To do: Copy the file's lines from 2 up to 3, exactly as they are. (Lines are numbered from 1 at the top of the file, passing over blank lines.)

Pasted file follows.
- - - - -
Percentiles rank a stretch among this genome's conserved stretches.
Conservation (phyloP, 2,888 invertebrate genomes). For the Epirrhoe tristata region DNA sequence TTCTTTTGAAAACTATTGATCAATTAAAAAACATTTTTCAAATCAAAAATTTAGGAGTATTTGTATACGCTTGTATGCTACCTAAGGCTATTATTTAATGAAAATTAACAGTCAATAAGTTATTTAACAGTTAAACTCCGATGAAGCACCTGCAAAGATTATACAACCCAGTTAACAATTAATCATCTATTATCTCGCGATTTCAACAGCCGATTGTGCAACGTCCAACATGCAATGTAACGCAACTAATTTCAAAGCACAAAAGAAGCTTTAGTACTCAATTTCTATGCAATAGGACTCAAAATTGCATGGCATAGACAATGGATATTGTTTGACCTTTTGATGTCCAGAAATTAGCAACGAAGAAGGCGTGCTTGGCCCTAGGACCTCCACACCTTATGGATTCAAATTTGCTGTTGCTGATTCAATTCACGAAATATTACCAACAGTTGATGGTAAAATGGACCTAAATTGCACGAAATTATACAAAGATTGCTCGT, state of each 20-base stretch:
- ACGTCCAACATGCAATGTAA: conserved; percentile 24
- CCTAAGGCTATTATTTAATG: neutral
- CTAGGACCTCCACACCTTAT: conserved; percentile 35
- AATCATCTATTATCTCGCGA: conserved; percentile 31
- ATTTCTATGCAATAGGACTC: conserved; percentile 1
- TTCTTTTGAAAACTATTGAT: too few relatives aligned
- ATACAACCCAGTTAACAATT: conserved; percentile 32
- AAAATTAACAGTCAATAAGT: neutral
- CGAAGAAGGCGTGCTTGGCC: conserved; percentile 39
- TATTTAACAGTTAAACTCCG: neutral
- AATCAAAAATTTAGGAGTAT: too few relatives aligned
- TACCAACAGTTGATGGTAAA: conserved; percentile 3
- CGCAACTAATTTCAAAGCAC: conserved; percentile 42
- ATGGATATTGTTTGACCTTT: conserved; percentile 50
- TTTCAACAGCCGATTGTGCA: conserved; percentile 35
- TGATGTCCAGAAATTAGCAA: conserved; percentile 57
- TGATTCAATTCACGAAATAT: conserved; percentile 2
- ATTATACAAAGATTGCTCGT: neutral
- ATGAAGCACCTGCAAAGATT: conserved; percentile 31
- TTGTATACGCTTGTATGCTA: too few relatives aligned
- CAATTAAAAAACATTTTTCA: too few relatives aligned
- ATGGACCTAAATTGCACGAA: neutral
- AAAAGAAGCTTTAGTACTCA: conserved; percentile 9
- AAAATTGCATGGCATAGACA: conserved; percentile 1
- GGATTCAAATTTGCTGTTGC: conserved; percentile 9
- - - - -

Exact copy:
Conservation (phyloP, 2,888 invertebrate genomes). For the Epirrhoe tristata region DNA sequence TTCTTTTGAAAACTATTGATCAATTAAAAAACATTTTTCAAATCAAAAATTTAGGAGTATTTGTATACGCTTGTATGCTACCTAAGGCTATTATTTAATGAAAATTAACAGTCAATAAGTTATTTAACAGTTAAACTCCGATGAAGCACCTGCAAAGATTATACAACCCAGTTAACAATTAATCATCTATTATCTCGCGATTTCAACAGCCGATTGTGCAACGTCCAACATGCAATGTAACGCAACTAATTTCAAAGCACAAAAGAAGCTTTAGTACTCAATTTCTATGCAATAGGACTCAAAATTGCATGGCATAGACAATGGATATTGTTTGACCTTTTGATGTCCAGAAATTAGCAACGAAGAAGGCGTGCTTGGCCCTAGGACCTCCACACCTTATGGATTCAAATTTGCTGTTGCTGATTCAATTCACGAAATATTACCAACAGTTGATGGTAAAATGGACCTAAATTGCACGAAATTATACAAAGATTGCTCGT, state of each 20-base stretch:
- ACGTCCAACATGCAATGTAA: conserved; percentile 24